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Structures and Support

“I don’t write goals, but I have them in my head.”  What??
If you’ve heard yourself say that, challenge its efficacy: DID you really achieve the goal? Did you even have one? Or is that something you say to avoid the responsibility of making a commitment and then taking the actions to achieve the goal? 

Some facts about goals: 

  1. You need to write them down. The action of thinking it through and articulating what you want is powerful and part of the process.
  2. Put your goals somewhere that yo…

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Actions Matter

Actions repeated create habits. 
Actions are the only things that create results (not feelings or intentions or circumstances).
I often review goals that have action plans that are ‘insufficient for goal achievement.” What I mean by that is that the actions might have a value of $750K when repeated…which is GREAT…except that the goal is $1.1m. That’s not great. Make sure that the QUANTITY and the QUALITY of your actions are sufficient for the desired results. If you are not on track with your …

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Identifying Pitfalls and Traps

Are you good for the first three days into a new initiative and then start to slip?
When do you stop doing the actions that you committed to?
Do you start to tell yourself: “It’s not that bad” or “It’s not that important?”

Rather than avoiding these natural tendencies, include them in your goals. Consider them BEFORE they happen so that when they pop up, you will be prepared for them.

For example, if you know that you start the month strong, make your first week goals and miss your thi…

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Setting Goals

Happy New Year! (How long can we say that…all the way to the end of January…or the first time you speak with someone in the new year?)
If your goals aren’t completed yet (of course you have started them!), not to worry. Get busy on them so that you can start planning your strategy and actions. Here is a structure that works:
Always articulate your goals as a RESULT. Example: Write $1.2m in 2023. This example is the first rule:

S - Specific - Not vague or ambiguous. - [Write $1.2m] in 2023. …

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Guardrails #2

To continue with the guardrail conversation… setting boundaries.
A boundary that helps guide the conversation is the ability to say “No.”

Say NO when the client/customer asks for things that cannot be done – either within the current budget or timeframe.
Say NO when the client/customer asks for additions without adding to what they are paying for it. 
Say NO when the client/customer asks you to ‘take it out of your commission’.
Say NO when the client/customer asks you to do something that you know is…

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Guardrails #1

In the very simplest of terms, as a sales professional, our job is to make it easy for our customers/clients to say yes… and to buy from us.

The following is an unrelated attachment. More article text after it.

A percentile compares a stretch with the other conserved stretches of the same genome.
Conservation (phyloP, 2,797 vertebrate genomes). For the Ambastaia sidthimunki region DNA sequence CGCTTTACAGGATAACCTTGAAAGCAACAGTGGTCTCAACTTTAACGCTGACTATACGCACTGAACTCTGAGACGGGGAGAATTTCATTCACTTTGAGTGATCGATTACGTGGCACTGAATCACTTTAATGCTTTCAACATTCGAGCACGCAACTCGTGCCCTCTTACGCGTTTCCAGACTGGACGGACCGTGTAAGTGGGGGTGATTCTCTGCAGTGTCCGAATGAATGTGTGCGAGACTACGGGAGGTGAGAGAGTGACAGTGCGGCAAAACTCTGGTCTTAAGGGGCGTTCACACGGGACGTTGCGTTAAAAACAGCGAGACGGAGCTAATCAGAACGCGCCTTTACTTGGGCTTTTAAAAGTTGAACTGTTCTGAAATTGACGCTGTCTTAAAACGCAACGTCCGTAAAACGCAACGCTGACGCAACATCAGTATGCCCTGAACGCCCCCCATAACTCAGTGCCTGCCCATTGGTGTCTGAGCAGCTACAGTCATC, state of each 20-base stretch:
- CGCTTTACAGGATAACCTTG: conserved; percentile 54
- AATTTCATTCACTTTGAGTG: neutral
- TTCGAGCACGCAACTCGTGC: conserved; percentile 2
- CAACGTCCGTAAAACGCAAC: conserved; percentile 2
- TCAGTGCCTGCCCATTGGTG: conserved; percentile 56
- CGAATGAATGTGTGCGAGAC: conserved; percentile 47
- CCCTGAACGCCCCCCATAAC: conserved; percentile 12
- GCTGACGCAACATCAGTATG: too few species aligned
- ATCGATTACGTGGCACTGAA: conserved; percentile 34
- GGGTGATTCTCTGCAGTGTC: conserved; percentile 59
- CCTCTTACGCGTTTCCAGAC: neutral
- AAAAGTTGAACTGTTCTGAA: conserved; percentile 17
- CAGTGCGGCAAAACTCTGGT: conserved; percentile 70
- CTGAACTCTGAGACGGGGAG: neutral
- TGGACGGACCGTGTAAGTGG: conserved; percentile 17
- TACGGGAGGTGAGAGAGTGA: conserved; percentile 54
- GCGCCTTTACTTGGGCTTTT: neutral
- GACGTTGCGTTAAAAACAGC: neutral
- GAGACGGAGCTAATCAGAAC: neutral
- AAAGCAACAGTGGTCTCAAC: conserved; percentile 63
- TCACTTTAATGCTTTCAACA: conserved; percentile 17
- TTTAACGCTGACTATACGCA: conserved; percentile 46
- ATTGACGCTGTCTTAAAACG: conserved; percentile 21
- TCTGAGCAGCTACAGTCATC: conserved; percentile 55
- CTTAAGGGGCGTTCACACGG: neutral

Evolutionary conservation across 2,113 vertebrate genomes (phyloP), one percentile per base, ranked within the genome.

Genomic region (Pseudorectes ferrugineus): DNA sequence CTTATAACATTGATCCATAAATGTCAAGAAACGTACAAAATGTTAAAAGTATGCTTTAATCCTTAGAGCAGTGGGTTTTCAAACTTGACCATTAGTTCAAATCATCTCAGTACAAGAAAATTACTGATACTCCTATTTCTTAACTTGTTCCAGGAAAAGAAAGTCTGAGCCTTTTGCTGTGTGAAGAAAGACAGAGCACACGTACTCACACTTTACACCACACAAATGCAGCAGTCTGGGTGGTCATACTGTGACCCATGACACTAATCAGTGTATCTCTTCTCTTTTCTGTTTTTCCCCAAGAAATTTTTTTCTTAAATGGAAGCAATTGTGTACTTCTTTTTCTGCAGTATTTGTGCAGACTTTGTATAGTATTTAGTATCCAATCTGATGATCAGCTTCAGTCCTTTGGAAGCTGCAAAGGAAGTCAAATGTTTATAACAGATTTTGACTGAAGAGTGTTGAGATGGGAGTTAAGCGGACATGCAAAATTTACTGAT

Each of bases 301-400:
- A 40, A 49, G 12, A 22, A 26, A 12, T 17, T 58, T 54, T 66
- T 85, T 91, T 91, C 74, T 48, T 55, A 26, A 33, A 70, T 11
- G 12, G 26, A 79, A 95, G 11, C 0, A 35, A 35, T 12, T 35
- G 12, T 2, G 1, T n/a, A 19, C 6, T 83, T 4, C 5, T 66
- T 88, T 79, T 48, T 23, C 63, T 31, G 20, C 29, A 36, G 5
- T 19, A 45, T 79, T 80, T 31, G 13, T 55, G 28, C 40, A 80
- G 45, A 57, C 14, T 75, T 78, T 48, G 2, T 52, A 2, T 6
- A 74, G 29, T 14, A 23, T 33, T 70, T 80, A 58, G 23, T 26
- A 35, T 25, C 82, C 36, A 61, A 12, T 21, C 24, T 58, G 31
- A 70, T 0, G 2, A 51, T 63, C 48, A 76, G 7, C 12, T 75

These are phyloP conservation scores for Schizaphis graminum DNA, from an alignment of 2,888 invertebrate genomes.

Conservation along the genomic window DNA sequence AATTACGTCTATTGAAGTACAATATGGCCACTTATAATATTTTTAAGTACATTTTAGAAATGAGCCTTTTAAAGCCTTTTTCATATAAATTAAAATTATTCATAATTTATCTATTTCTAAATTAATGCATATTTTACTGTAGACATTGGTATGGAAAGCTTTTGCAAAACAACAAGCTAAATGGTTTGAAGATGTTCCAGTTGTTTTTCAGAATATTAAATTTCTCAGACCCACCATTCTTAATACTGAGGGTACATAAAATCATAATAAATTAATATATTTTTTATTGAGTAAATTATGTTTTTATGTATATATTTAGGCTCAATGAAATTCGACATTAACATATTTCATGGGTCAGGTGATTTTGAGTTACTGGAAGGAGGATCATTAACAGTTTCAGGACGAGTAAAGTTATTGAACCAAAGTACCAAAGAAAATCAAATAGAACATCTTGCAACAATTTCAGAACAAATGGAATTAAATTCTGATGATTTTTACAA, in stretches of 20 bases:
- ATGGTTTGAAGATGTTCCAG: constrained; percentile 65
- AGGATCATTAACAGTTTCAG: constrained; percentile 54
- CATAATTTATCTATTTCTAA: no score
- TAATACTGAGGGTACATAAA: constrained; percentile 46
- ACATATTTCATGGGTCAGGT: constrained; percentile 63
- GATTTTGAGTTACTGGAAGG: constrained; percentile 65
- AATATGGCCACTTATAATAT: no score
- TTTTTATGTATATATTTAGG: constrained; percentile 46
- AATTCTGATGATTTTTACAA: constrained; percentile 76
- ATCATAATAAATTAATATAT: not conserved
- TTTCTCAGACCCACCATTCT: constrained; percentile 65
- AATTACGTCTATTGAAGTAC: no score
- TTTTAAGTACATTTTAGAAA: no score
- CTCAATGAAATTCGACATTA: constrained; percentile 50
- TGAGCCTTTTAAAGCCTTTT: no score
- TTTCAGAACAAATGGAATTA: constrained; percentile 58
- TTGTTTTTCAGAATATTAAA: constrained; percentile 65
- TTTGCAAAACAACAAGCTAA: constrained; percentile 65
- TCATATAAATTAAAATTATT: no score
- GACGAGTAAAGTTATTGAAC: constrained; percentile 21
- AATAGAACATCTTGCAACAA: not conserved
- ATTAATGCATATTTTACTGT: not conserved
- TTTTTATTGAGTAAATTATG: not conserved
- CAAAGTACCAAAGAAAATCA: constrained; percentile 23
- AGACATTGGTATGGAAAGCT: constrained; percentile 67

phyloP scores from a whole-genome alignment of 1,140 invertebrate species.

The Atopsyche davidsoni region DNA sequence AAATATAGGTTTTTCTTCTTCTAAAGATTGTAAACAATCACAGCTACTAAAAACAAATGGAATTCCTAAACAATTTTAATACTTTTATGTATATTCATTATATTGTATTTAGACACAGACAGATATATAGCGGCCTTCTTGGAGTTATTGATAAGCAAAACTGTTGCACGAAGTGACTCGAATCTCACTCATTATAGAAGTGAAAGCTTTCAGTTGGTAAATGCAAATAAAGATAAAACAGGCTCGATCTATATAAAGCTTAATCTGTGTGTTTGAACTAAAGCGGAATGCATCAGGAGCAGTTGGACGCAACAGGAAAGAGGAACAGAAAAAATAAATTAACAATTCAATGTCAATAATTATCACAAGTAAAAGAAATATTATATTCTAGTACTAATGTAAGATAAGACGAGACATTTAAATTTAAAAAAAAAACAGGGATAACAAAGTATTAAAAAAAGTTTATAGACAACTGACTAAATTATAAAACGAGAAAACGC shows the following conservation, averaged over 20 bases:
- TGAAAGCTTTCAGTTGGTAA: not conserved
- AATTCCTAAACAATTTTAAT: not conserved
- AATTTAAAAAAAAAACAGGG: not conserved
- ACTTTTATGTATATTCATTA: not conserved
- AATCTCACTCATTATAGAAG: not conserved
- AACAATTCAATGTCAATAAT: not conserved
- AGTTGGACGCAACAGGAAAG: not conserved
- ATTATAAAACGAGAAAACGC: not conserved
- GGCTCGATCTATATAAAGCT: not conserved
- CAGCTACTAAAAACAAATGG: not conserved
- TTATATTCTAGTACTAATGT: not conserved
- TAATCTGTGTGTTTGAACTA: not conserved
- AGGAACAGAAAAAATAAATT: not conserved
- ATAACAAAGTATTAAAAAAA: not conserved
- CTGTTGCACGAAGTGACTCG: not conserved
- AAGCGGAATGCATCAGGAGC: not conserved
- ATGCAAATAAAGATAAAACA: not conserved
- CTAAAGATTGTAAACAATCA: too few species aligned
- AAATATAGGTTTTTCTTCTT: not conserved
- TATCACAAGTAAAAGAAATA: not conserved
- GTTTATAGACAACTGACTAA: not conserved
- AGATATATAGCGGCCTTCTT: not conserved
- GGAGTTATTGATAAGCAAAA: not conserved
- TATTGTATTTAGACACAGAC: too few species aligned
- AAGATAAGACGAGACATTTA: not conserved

To do that, we need to truly be responsible for the entire sales interaction and how it goes, and where it ends up.
Guardrails help that. 

By guardrails, I mean guiding the conversation so that it doesn’t veer off course and stays in the lane for the intended outcome. Guardrails include asking questions that will direct the discussion and get the answer…

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GRATEFUL FOLLOW-UP

For many salespeople (including myself) follow-up is the weakest skill. It takes scheduling, organizing, and consistent action for follow up to be effective. It takes doing things you don’t want to do. It takes failing – a lot! – and trying again. It takes rigorous evaluation and measurement to improve and build the follow-up muscle. And it never, ever ends.

Whether cold or warm calls, managing web leads or referrals, follow-up is a skill and a practice of patience and persistence. It will ALWA…

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GRATEFUL SOLUTIONS

Consider the skill it takes to collaborate with a client/customer to find a solution that they can say ‘yes’ to. That skill takes practice to develop and a belief that the practice will enhance the interaction and the outcome. And that the practice of collaboration and problem-solving will lead to more effective outcomes.

If you are achieving that, it is because you chose to try something different… and were willing to be uncomfortable with the process (and yet trust it!) so that you could produc…

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GRATEFUL QUESTIONING

How can we bring gratitude to questioning? When do we need it the most?

Let’s look at where questions start. Are they coming from a place of interest and helpfulness?

Are the questions originating from compassion and a desire to understand?

Are the questions courageous (tough to ask but we know we must) and considerate (asked in a
way that is respectful and kind)?

When a sales interaction is successful (in that it produced a sale or an appointment), take a moment to present and to be gratef…

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GRATEFUL GREETING

This is where gratitude matters most…when we welcome clients, customers, and prospects into the showroom and collectively and individually create an environment that is warm and inviting.

Our thinking and conversations internally impact the experience that we create for our ‘guests’ 
and when we understand the impact that we have, we can be responsible for it and be
intentional with it.

What do you do to prepare yourself to be welcoming and grateful to incoming guests?
What do you do to rem…

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